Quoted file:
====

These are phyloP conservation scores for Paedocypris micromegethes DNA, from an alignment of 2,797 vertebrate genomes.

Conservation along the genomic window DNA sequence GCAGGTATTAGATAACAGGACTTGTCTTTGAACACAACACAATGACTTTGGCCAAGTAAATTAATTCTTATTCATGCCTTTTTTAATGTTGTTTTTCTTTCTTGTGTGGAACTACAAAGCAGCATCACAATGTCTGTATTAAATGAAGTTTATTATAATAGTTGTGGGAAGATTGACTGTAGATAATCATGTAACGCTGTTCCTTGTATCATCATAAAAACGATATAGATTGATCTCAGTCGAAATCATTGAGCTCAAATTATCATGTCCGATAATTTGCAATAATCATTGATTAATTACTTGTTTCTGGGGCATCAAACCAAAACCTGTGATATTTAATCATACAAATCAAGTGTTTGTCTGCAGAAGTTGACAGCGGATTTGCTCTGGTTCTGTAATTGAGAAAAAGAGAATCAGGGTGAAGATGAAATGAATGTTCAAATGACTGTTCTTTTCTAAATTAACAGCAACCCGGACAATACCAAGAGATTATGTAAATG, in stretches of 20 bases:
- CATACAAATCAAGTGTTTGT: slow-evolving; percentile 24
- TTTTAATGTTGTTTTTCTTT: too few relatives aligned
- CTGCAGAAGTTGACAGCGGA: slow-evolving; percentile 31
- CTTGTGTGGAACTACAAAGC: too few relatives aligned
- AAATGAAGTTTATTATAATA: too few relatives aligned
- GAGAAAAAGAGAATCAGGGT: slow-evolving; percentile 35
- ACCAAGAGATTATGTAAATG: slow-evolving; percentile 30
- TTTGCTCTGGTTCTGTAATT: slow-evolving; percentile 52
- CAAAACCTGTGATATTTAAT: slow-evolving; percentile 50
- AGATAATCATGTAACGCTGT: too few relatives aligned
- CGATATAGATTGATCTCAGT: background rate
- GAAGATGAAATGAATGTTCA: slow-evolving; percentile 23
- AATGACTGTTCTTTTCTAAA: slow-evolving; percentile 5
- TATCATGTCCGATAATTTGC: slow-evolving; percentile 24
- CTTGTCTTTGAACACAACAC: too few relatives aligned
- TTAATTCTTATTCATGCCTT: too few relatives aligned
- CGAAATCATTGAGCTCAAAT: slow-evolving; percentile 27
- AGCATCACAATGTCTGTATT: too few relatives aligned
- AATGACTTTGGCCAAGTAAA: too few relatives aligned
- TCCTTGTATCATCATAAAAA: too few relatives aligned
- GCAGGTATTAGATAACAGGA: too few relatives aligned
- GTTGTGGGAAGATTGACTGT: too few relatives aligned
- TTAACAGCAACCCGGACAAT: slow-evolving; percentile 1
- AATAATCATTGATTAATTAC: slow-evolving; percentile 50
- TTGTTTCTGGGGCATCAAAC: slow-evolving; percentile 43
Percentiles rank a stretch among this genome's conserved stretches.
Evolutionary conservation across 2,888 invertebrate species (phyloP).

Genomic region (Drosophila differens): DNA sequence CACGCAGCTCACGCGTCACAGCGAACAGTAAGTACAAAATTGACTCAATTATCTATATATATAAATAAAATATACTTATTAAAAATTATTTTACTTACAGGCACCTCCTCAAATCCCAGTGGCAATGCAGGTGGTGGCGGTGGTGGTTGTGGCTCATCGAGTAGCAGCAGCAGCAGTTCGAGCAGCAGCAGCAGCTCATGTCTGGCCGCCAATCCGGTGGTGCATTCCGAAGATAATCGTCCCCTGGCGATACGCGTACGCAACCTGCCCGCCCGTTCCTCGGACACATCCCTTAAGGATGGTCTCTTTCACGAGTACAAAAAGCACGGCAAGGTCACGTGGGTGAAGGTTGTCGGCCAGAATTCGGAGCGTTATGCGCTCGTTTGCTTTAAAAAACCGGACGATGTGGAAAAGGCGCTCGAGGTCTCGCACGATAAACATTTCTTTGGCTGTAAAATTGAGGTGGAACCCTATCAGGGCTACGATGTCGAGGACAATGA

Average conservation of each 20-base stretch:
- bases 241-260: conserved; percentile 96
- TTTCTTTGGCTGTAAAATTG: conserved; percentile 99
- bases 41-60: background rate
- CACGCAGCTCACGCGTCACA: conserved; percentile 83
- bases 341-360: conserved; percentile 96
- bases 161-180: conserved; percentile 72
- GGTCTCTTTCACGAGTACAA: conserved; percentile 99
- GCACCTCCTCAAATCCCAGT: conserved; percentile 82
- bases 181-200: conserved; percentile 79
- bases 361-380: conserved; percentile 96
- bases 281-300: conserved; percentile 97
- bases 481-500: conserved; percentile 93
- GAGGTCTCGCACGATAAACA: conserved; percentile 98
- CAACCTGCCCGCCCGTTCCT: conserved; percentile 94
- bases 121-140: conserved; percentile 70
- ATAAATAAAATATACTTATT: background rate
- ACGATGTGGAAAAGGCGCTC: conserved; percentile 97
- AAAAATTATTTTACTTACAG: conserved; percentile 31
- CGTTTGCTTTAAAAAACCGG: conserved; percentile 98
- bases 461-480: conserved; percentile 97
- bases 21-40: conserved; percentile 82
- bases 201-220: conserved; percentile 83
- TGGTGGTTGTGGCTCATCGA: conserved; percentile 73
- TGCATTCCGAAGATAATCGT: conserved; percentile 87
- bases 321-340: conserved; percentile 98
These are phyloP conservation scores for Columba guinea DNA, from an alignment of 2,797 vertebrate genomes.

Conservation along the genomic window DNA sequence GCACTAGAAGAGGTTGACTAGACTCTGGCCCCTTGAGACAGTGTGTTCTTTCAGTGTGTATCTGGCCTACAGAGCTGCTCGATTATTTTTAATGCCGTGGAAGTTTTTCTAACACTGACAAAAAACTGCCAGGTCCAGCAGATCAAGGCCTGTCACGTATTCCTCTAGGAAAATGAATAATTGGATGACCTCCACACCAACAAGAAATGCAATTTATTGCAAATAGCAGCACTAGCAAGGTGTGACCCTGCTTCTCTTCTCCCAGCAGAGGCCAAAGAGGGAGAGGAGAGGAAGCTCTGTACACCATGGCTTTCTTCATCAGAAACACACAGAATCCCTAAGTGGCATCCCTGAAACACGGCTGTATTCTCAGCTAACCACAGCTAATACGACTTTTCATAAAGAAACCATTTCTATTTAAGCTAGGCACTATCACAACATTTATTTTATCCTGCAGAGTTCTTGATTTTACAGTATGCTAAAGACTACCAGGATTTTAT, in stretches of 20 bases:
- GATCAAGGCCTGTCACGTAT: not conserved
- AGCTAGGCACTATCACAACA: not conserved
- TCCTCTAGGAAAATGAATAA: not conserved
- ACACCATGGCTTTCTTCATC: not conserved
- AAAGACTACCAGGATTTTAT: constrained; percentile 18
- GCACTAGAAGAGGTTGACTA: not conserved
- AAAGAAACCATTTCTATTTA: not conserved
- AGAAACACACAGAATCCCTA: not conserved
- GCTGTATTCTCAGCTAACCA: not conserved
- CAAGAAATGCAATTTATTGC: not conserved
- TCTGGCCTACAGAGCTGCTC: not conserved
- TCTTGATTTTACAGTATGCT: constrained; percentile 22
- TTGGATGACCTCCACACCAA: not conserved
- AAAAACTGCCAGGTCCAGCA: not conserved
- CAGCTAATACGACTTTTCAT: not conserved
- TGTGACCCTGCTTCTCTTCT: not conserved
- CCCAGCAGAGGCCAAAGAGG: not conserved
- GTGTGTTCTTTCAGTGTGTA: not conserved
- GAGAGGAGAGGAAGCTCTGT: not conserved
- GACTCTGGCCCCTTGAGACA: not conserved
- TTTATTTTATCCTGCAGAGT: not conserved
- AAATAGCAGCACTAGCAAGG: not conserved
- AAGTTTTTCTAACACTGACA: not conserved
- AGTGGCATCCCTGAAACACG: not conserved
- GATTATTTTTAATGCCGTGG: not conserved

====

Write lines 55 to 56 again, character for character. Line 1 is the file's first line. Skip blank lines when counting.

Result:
- TGCATTCCGAAGATAATCGT: conserved; percentile 87
- bases 321-340: conserved; percentile 98